Alaska is the most tectonically active area in North America with abundant seismic and volcanic activities, and its unique lithosphere structures record a series of tectonic events of collision and deformation. Studying the subsurface structures is crucial for understanding these tectonic processes. Seismic imaging, which builds the Earth’s velocity model by analyzing the travel times of seismic waves, is one of the most important method to map the subsurface structures. The recent increasingly available seismic data in Alaska due to the deployment of USArray provides us with an unprecedented opportunity to conduct seismic imaging in that area.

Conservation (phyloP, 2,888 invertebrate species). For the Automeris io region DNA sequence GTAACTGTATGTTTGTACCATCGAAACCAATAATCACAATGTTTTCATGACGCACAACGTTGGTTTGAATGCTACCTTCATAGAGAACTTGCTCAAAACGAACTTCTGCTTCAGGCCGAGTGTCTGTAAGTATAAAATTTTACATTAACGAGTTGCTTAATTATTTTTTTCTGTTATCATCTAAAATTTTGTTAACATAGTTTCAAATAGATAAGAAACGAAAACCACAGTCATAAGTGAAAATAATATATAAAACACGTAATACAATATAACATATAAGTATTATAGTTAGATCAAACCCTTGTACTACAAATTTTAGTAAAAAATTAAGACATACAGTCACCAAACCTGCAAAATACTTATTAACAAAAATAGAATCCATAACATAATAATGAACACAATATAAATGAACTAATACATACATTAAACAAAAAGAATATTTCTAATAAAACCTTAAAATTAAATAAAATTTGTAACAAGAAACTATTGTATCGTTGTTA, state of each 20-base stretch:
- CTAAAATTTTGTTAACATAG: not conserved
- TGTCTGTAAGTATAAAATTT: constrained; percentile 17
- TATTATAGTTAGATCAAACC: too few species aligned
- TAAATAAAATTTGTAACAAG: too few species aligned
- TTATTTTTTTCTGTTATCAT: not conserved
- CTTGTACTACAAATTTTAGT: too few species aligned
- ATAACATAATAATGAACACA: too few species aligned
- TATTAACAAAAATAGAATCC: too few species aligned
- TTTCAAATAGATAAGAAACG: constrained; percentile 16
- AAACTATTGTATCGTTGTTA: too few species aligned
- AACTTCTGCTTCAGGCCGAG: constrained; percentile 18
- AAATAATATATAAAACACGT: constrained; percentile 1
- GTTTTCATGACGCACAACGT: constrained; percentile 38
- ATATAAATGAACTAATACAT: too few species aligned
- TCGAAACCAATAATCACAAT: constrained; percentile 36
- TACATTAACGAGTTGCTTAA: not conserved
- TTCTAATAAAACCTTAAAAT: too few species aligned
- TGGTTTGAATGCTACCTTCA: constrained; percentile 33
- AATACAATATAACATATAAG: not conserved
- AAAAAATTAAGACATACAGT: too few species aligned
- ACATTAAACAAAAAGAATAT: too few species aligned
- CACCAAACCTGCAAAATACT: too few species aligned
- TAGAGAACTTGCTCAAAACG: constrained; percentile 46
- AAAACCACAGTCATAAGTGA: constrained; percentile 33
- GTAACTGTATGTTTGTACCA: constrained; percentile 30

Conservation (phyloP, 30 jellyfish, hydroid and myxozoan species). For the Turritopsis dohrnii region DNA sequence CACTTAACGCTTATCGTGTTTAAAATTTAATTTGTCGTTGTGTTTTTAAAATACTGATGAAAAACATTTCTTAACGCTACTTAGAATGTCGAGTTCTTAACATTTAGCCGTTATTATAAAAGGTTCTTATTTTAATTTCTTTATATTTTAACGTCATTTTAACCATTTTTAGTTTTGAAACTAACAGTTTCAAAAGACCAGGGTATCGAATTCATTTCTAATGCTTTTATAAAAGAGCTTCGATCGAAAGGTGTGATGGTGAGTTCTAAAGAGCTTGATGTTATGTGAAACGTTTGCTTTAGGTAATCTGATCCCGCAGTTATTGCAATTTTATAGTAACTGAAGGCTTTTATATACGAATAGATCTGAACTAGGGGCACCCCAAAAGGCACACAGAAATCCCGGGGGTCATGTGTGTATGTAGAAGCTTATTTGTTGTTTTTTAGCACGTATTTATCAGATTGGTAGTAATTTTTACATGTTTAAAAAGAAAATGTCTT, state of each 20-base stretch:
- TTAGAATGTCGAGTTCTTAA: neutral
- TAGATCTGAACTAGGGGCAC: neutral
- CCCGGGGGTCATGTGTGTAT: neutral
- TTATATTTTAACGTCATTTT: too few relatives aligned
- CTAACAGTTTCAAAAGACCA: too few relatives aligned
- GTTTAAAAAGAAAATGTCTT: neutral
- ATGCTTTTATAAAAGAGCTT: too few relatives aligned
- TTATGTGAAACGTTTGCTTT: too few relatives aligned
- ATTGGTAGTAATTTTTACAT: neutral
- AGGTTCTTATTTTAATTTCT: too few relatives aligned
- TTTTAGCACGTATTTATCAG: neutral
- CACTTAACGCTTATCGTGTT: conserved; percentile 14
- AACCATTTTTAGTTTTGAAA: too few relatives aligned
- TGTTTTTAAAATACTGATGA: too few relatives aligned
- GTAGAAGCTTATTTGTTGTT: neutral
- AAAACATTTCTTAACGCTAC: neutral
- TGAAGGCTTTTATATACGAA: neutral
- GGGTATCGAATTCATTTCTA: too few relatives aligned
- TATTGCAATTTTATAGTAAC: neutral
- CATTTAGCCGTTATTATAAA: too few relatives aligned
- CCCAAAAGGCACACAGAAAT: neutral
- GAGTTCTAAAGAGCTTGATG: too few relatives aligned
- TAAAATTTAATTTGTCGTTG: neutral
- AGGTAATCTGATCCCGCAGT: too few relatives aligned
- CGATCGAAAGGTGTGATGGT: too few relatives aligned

In this presentation, I will start with a brief overview of the historic and current tectonics in Alaska. Then I will use some examples to illustrate how can we study the subsurface structures by mapping the velocities. Finally, I will talk about our seismic imaging project in Alaska using ambient noise data and the full-waveform inversion technique, including a short introduction of our method and a demonstration of our preliminary result.